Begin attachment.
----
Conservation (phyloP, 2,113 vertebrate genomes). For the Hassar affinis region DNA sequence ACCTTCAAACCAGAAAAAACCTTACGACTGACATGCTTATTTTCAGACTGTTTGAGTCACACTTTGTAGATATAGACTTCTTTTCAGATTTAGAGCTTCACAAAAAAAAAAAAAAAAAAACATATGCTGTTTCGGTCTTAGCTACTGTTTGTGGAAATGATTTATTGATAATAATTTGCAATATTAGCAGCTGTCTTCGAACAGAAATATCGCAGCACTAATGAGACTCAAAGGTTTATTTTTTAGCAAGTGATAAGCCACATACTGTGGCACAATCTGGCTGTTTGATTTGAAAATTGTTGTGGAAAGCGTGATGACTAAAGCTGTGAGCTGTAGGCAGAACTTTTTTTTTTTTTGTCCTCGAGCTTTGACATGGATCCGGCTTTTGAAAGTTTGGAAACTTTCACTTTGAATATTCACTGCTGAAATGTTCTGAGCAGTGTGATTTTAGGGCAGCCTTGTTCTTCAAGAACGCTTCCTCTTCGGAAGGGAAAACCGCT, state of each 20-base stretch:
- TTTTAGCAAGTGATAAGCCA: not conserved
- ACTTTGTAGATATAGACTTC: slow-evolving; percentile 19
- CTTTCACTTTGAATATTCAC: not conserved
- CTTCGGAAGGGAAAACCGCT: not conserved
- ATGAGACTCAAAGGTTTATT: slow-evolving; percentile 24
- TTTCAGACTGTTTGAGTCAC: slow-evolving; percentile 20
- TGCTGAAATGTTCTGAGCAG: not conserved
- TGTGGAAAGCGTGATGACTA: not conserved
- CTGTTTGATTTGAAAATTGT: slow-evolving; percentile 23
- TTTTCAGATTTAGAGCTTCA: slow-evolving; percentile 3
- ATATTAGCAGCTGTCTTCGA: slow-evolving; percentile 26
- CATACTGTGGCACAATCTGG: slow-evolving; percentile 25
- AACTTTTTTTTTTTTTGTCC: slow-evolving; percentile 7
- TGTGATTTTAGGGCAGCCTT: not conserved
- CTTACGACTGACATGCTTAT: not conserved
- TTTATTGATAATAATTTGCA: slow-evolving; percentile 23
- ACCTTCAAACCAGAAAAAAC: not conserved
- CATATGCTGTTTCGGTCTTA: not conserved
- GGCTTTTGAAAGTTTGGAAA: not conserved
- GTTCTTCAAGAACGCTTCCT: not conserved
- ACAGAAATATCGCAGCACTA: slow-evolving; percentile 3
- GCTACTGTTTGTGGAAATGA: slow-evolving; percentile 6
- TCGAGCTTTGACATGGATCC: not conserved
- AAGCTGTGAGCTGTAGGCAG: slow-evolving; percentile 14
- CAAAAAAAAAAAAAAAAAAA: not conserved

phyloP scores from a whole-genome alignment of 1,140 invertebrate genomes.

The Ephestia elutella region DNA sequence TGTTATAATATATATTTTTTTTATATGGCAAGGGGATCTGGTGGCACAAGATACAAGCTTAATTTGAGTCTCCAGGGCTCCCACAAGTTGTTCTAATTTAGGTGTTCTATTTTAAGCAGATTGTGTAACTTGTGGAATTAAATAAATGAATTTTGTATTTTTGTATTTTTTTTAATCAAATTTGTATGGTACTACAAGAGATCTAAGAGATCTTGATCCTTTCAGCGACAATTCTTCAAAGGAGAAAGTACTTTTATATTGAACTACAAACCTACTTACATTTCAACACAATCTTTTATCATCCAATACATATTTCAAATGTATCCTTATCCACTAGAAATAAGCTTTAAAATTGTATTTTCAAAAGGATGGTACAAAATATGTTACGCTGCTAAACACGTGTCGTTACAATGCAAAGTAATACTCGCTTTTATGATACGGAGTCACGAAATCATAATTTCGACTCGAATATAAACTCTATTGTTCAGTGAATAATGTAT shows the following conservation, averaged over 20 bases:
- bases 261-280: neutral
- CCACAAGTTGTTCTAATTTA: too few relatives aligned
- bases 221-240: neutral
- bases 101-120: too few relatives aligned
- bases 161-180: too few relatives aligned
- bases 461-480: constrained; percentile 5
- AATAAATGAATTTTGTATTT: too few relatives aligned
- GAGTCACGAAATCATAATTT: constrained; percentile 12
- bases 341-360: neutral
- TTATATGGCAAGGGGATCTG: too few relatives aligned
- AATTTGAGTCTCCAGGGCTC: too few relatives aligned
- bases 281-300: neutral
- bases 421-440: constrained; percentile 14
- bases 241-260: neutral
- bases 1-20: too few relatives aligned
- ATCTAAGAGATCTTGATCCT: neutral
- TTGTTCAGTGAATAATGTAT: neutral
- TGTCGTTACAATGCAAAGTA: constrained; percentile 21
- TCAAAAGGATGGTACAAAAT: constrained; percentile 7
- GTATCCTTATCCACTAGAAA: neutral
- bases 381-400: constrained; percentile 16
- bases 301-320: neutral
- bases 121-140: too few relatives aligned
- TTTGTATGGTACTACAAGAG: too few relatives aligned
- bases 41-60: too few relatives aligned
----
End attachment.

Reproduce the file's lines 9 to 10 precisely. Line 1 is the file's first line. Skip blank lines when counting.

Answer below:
- TGTGGAAAGCGTGATGACTA: not conserved
- CTGTTTGATTTGAAAATTGT: slow-evolving; percentile 23